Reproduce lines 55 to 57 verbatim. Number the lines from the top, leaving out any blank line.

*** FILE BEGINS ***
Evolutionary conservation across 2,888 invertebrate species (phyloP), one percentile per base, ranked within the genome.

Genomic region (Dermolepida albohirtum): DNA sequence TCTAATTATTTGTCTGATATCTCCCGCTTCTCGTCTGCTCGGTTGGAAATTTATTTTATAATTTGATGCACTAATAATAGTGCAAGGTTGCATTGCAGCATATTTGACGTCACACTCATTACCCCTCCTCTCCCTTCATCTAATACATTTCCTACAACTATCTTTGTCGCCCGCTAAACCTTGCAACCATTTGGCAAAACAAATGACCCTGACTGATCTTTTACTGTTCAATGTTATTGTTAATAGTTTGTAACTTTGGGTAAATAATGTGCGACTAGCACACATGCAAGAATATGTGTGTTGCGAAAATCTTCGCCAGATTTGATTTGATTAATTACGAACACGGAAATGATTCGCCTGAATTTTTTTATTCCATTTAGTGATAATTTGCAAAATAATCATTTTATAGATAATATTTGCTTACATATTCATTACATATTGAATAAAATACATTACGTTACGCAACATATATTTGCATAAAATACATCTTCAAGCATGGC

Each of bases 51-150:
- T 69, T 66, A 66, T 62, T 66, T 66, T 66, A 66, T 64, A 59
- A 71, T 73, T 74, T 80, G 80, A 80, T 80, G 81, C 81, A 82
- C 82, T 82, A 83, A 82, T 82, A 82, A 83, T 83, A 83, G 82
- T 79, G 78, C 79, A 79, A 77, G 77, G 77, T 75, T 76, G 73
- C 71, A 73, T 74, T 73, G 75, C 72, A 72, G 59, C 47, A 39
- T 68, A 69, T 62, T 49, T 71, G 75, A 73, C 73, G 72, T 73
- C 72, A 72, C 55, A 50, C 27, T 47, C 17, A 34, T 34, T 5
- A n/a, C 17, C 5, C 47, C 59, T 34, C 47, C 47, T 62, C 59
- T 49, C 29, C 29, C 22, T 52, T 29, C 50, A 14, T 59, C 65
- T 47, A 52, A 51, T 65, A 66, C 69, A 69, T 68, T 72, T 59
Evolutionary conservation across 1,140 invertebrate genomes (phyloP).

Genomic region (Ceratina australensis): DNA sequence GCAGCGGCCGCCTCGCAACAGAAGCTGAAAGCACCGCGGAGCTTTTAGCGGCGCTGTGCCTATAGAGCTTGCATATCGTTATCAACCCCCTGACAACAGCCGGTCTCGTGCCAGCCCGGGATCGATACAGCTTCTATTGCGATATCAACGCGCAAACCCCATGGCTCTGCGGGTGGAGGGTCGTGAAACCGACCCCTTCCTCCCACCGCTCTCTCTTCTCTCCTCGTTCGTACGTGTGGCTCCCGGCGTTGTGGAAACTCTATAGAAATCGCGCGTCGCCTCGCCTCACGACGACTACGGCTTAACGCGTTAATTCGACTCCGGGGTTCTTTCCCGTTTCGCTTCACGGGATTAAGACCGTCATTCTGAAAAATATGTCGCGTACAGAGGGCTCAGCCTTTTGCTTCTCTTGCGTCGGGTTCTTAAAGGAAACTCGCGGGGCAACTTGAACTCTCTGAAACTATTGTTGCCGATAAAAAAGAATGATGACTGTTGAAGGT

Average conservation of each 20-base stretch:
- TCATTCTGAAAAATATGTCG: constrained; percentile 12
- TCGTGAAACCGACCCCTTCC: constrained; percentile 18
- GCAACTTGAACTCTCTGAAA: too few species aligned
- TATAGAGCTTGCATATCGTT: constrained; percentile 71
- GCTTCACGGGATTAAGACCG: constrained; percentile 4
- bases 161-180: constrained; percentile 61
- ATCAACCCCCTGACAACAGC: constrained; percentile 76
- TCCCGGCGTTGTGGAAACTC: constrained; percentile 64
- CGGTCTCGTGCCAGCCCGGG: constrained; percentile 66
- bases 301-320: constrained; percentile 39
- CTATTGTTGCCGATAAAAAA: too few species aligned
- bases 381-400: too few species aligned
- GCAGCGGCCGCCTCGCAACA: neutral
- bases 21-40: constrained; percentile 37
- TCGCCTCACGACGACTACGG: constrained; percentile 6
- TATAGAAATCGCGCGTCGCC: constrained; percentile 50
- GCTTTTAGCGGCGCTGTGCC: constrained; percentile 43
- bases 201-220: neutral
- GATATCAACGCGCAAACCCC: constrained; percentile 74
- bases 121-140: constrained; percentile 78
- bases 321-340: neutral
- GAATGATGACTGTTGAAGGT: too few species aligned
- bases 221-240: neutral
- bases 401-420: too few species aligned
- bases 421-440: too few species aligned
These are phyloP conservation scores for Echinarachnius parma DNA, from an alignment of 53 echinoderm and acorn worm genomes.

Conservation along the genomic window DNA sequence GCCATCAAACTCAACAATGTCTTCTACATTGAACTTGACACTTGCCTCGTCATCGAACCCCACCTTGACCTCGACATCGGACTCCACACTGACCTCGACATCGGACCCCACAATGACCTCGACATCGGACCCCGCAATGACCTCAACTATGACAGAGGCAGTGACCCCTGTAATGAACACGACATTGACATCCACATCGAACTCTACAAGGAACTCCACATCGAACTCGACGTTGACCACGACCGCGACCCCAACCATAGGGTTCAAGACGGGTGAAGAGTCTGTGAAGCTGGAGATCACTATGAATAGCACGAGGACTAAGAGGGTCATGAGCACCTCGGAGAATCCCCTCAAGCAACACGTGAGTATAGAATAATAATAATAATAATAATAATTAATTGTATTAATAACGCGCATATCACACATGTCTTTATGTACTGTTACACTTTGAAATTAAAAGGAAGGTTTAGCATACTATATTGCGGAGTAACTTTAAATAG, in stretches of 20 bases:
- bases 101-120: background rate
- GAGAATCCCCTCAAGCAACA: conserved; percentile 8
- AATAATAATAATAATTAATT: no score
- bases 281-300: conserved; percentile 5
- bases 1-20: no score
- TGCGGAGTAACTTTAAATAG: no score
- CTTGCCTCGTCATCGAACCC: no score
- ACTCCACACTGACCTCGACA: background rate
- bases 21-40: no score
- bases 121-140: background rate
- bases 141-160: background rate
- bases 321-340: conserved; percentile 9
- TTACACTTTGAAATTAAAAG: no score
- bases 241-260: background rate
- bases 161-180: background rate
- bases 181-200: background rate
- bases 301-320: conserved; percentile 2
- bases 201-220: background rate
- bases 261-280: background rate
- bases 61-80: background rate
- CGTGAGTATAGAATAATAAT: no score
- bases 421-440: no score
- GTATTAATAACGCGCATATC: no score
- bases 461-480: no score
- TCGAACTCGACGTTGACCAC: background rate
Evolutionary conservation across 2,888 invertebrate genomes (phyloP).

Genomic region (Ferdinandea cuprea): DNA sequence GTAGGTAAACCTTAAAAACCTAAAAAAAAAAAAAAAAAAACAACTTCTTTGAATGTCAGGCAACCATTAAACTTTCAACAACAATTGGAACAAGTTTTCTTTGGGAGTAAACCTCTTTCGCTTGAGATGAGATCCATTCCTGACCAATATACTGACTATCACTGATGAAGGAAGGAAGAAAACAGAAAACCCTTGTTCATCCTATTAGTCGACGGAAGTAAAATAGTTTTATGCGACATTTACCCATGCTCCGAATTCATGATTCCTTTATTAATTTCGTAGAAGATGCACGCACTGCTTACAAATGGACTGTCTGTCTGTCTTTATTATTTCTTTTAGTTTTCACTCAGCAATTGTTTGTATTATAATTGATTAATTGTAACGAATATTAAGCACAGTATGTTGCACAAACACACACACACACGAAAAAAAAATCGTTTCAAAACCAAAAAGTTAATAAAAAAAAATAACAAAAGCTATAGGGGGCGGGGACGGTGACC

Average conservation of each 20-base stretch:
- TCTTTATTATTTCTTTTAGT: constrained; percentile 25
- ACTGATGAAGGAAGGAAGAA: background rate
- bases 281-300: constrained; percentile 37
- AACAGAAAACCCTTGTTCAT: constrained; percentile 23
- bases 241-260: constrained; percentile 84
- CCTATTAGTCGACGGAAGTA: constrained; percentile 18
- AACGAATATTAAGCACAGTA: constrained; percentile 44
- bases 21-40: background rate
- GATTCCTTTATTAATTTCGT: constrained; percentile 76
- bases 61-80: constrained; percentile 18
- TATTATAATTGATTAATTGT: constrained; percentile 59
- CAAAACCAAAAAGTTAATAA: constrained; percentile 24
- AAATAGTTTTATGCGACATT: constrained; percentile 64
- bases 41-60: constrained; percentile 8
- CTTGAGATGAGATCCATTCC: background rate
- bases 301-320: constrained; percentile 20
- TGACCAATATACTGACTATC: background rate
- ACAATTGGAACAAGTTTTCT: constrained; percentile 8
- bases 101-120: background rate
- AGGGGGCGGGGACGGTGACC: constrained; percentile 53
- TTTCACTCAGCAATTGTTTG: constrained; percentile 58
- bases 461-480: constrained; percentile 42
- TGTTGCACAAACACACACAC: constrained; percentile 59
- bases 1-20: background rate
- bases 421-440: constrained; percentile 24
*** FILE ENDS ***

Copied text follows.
- bases 321-340: conserved; percentile 9
- TTACACTTTGAAATTAAAAG: no score
- bases 241-260: background rate